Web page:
In a letter to the EU Commissioner Catherine Ashton, they stress that “it must be made clear to the Colombian authorities that the EU and its Member States do not condone the current human rights situation in Colombia”.
They propose that the EU investigate this serious situation and labour rights in Colombia
Last week in the European Parliament the European Commission’s negotiations with Colombia were severely criticised
Brussels, 16 November 2009. In a letter to EU Commissioner Catherine Ashton, the twelve Irish members of the European Parliament (MEPs), from four different political groups, and the Irish Congress of Trade Unions, ‘ask the European Commission,’ headed by Ashton, ‘to immediately suspend the negotiations for a Free Trade Agreement with Colombia’. The signatories stress that, with the suspension, ‘it must be made clear to the Colombian authorities that the EU and its Member States do not condone the current situation in Colombia’. They also call for the ‘launch of an open EU investigation into Colombia’s labour and human rights performance’ in that country.
In the letter they remind the Commission that ‘Similar trade agreements between Colombia and Canada, Colombia and the EFTA group of countries and Colombia and the United States have all been delayed owing to human rights concerns.’ They also argue that ‘…President Obama himself has publicly cited anti-trade union attacks as the principal reason for his opposition to the deal’. The signatories then continue by stating that if the EU were to press ahead with such an agreement it ‘would send completely the wrong signal, damage the international consensus around this issue and demonstrate an astonishing lack of regard for human and workers’ rights.’
For its part, OIDHACO, a European platform consisting of about 30 organisations from 10 EU countries, can not understand the European Commission’s attitude to these negotiations. Emmanuel Raison, OIDHACO’s spokesman, explained that this organisation has joined various MEPs from a range of EU countries in calling for the European Commission to act on the human rights reports presented to it by trade unions and Colombian and international organisations – including Justice for Colombia, EU-CAN Network, and Grupo Sur – and on the demands of the UN and ILO that Colombian government take proper measures to protect Colombian trade unionists and human rights defenders.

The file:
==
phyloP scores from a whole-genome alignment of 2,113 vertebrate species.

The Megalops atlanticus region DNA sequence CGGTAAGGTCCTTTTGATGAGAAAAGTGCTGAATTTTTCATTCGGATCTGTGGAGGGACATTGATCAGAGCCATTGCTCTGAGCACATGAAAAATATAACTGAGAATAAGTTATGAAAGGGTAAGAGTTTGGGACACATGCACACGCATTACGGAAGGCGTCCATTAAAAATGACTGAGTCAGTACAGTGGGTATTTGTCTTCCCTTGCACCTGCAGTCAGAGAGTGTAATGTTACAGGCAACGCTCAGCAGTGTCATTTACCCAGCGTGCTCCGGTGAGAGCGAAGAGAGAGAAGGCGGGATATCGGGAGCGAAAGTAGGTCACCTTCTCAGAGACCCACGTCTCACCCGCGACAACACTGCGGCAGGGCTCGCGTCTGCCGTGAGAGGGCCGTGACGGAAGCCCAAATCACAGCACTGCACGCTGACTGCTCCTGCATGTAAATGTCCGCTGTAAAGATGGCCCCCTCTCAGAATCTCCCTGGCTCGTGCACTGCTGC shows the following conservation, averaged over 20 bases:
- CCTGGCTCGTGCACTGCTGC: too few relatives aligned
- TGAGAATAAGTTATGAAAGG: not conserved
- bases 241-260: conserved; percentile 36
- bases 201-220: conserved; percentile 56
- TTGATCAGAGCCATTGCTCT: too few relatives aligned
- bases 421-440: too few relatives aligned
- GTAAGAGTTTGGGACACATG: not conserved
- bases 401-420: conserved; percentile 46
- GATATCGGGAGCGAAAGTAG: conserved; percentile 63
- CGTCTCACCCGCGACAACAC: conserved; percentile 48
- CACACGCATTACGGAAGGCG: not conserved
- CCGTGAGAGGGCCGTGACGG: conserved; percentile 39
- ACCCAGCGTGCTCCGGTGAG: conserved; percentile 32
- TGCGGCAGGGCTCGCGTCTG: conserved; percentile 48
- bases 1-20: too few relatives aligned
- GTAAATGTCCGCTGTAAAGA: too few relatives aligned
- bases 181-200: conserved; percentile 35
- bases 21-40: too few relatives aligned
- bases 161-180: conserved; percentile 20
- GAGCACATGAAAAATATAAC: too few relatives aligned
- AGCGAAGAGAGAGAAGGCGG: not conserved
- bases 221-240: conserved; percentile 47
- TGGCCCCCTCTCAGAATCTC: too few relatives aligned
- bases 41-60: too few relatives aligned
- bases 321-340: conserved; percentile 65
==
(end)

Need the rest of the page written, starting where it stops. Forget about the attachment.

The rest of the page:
‘The European Parliament’s International Trade Committee has serious concerns about the FTA negotiations with Colombia”. Raison explained that ‘many MEPs have demanded that the European Commission open an urgent investigation into human rights in Colombia, before reaching any final agreement’. ‘In last week’s debates, the role of the Commission was called into question, as it continues negotiating as if it knew nothing about the current situation, although it had been presented with very worrying reports concerning trade union and workers’ rights’. OIDHACO’s spokesman stated that the organisation he represents endorses the words of many MEPS who condemn Colombia as ‘a cemetery for trade unionists and human rights defenders’. ‘The number of trade unionists murdered each year represents 65% of all trade unionists murdered in the world.’
‘The European Union must lend its support to Colombia’s victims; dialogue with the Colombia’s government is important but not enough,’ stresses Raison. ‘The EU needs to make a firm statement on the human rights situation in Colombia, as well as carrying out a study on the impact that an FTA would have on that country.’ ‘If not’, he continued ‘it would be sending out a message to the international community that trade is more important than people’s lives and respect for human rights,’ as have said various MEPs loud and clear, ‘The European Commission has not responded seriously to the situation in Colombia. It is amazing that they say there is no problem in Colombia. Why won’t the Commission launch an investigation into human rights? 30 trade unionists have been killed this year. How many more will have to be killed before the Commission admits that there’s a problem?’
‘This is a clear warning from the European Parliament which, under the recently-approved Lisbon Treaty, will have to ratify the agreement’, concluded Emmanuel Raison.
Brief des ‚Irish Congress of Trade Unions‘, unterstützt von allen 12 irischen EU-Abgeordneten (PDF Datei):